30 years ago there was little reason to buy bonds, yields in real terms were near zero and many experts only saw inflation going higher in the future. These conditions saw many investors pessimistic about holding bonds relative to other assets. Over the next 30 years, bonds have seen a spectacular rally along with the stock market, the best of any generation some believe. Now we are facing the same dilemma as those pundits did in the early 80s, only this time the market isn't able to get enough fixed income. It would be great if the market plays out the same as in the past, but the current situation will not produce the same results.
The U.S. is near the end of its leveraging cycle which saw bond yields drop below 2% on the 10-year treasury. Inflation waned over the years as interest rates continued to hit lower lows and lower highs through normal business cycles. This resulted in financing costs being a smaller burden on business, investors, and individuals; as a result more borrowing could occur to increase capital expenditures, leveraged investing, and personal spending. Now that interest rates are at record lows, the Federal Reserve has taken to adding money into the market through several asset purchase programs, known as QE. These conditions will stoke inflation and push real interest rates on treasuries into negative territory, the same fear market participants had 30 years ago. Unlike the past we can't rely on inflation to be tamed for the bond rally to continue; in fact, the Fed is comfortable seeing inflation higher than the current rate in order to avoid deflation. This opens the possibility for inflation to increase 20% or 30% over the current 10-year treasury yield by the end of 2013.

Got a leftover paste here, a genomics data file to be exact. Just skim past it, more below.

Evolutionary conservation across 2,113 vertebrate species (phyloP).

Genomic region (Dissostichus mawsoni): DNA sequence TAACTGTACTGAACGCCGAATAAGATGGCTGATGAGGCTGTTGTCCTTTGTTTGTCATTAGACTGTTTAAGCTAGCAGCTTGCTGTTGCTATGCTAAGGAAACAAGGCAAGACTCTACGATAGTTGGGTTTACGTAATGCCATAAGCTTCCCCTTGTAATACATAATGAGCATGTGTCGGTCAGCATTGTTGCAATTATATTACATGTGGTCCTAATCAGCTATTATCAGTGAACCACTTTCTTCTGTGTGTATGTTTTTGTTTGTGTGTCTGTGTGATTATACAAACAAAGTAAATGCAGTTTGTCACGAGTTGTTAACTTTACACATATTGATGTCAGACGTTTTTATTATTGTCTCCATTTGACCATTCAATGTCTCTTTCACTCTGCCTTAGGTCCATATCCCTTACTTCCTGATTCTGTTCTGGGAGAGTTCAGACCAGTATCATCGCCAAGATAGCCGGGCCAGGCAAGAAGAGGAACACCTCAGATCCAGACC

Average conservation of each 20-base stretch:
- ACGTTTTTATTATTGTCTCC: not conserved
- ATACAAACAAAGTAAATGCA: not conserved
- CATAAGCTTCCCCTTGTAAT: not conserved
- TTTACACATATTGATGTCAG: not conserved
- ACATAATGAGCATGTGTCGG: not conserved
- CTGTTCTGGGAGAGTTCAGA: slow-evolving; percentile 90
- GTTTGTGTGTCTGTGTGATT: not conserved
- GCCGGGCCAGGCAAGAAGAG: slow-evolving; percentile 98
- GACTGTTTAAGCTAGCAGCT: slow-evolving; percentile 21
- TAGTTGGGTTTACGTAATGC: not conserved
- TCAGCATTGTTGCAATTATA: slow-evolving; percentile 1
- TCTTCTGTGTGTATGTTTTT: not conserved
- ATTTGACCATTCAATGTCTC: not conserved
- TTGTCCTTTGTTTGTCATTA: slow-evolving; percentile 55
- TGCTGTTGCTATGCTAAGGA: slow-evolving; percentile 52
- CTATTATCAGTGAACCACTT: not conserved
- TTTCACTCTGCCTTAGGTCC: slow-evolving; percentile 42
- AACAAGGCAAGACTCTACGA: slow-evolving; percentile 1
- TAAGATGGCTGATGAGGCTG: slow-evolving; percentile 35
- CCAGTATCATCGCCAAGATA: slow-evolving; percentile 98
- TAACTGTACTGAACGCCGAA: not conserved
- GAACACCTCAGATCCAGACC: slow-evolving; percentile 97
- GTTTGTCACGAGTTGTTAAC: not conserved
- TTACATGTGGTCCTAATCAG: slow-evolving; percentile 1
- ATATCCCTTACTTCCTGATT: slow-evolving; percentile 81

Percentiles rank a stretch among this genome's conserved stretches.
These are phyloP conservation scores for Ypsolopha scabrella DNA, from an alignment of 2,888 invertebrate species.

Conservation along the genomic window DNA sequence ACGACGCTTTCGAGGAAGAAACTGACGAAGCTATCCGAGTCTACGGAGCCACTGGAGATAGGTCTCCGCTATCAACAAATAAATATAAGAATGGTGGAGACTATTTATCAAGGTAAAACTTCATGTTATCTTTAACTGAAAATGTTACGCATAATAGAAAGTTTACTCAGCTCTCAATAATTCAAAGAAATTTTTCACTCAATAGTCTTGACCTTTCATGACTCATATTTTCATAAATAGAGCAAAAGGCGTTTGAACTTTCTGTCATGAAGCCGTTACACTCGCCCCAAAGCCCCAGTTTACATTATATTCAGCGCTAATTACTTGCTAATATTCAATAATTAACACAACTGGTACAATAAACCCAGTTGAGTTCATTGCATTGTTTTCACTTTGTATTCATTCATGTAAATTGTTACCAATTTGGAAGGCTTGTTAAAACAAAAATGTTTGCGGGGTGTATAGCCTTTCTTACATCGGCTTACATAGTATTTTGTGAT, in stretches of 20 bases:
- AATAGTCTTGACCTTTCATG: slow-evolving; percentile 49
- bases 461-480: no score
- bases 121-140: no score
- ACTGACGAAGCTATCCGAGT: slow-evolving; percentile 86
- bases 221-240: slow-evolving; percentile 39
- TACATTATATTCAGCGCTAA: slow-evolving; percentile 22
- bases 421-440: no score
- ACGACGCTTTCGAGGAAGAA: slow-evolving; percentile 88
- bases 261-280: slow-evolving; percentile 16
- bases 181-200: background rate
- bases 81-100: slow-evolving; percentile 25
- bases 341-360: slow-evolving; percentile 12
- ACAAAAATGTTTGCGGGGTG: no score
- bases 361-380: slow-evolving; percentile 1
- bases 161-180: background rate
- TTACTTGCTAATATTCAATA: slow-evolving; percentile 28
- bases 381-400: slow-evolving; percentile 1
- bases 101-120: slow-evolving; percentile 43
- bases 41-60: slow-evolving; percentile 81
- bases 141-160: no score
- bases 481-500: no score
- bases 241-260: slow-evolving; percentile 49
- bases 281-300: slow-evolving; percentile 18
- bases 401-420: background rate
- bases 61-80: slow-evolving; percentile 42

The 10-year treasury is currently yielding around 1.70%. Using long term inflation expectations as the required rate of return (RRoR), the 10yr is already trading at a slight premium (scenario 1), most likely due to recent concerns over the fiscal cliff. In these scenarios you can see the needed effect on treasury prices for the yield to keep up with inflation expectations. The first scenario is the current yield against the 12-month average inflation rate. Scenario 2 is the targeted rate of the Federal Reserve, should employment not pick up. And scenario 3 is the long term inflation rate of the US.
If scenario 3 occurs, longer dated securities such as the Vanguard Extended Duration Treasury ETF (EDV) lose as much as 30% of their current value. The spread between government bonds and higher risk assets such as corporate bonds was compressed last year in search of yield; these asset classes could also experience a sell-off. While there are plenty of factors that could cause a rally in the price of some fixed income assets, higher quality longer dated maturities will be the canary in the coal mine in terms of the erosion in return, adjusted for inflation. As you can see in the chart below, EDV was started near the end of the leveraging cycle and could see new lows, should inflation expectations start to rise.
While the early 80s looked similar to this scenario, the bond rally occurring after 1982 was a result of taming inflation, and having bond yields drop alongside (but slightly above) the expected inflation rate. With the Fed looking to do just the opposite in the near term and the maintenance of our debt burden requiring yields to perform below inflation in the longer term, bond prices may have their best decades behind them.
Note on timing: With the US all but over the fiscal cliff it may be prudent to build a negative position over the first quarter or longer. Depending on how the talks proceed, the US may go into another recession which would in fact lower inflation even against the actions of the Fed.